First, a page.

Michael Molla (2007).
Novel Uses for Machine Learning and Other Computational Methods for the Design and Interpretation of Genetic Microarrays. PhD thesis, Department of Computer Sciences, University of Wisconsin-Madison.
(Also appears as UW Technical Report CS-TR-07-1612)
This publication is available in PDF.
The slides for this publication are available in Microsoft PowerPoint.
It is clear that high-throughput techniques, such as rapid DNA sequencing and gene chips are changing the science of genetics. Hypothesis-driven science is now strongly complemented by these newer data-driven approaches. Over the course of the past decade, DNA microarrays, also known as gene chips, have come into prominence for genetic-level analysis throughout the life sciences. Using these microarrays, a scientist is able to perform hundreds of thousands of experiments on the surface of a single one-inch-by-one-inch wafer in the space of a single afternoon, generating more data than an army of researchers could have a generation ago. This potential flood of data brings many informatic challenges in both analysis and design. It is well understood that computer science will play a crucial role in their development and application. This thesis presents novel applications of machine learning and other computational methods to central tasks in highthroughput biology. These tasks include gene-chip design, detection of genomic variation, and the interpretation of gene-expression patterns.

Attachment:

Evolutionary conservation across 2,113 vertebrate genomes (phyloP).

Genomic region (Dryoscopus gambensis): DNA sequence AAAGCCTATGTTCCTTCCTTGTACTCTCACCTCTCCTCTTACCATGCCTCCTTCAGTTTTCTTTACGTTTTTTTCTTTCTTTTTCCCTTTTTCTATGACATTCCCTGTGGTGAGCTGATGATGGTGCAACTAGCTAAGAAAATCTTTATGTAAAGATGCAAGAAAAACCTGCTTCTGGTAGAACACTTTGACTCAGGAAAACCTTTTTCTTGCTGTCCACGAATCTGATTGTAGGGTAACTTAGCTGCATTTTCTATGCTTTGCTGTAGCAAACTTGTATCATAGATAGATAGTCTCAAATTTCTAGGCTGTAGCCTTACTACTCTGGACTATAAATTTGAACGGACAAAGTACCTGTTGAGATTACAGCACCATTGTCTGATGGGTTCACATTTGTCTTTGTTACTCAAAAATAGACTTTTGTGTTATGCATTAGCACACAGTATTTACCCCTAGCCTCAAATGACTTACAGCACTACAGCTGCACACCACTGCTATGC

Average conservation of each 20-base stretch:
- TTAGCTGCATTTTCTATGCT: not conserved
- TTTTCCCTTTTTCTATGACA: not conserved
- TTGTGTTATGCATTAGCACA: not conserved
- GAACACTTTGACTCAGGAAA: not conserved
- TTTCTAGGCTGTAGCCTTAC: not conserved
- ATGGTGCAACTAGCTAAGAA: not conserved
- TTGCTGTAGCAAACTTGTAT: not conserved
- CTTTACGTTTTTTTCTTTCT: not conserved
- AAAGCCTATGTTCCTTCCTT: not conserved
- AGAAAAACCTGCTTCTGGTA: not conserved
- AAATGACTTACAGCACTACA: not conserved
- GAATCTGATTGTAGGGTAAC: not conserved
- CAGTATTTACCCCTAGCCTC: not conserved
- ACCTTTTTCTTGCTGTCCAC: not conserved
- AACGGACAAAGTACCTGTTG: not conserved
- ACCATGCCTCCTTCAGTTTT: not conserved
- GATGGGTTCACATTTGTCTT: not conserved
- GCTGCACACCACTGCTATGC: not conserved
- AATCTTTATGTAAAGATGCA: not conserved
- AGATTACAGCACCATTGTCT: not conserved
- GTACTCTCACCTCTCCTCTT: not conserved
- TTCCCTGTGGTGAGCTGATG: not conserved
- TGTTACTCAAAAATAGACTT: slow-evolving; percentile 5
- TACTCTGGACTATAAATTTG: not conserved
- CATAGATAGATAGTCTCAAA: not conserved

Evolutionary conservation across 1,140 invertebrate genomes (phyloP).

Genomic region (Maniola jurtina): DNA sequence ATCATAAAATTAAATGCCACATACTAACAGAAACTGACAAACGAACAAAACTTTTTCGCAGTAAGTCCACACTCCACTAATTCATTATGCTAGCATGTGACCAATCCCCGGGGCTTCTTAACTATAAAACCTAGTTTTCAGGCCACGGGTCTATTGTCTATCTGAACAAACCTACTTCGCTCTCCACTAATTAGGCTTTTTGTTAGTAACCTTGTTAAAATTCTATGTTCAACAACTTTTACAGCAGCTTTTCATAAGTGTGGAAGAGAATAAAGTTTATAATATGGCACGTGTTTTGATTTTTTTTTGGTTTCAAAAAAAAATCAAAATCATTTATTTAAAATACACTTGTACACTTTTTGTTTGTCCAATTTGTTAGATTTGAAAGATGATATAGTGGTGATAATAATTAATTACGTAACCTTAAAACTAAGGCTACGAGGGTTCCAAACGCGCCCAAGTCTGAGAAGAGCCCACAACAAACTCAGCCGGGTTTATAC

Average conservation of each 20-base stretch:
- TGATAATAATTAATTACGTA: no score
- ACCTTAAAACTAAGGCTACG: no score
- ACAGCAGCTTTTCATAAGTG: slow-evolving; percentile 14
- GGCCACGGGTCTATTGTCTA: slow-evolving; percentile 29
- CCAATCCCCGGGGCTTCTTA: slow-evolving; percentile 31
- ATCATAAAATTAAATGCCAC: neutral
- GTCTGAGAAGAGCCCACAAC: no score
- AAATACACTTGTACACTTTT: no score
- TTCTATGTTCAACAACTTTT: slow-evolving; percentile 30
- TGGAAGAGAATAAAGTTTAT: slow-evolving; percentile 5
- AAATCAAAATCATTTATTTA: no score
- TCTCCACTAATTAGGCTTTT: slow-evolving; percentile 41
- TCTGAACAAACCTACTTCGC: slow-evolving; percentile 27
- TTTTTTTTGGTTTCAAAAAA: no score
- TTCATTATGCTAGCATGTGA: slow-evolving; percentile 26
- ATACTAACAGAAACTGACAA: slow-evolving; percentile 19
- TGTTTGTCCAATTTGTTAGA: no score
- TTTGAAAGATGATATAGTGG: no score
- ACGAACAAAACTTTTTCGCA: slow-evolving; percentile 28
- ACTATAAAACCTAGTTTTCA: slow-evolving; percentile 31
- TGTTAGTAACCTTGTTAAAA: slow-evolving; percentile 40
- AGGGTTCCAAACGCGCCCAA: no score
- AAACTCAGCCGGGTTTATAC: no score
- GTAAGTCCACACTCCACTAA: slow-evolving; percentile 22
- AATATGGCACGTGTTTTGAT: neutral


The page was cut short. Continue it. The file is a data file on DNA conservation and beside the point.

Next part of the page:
Computer Sciences Department
College of Letters and Science
University of Wisconsin - Madison
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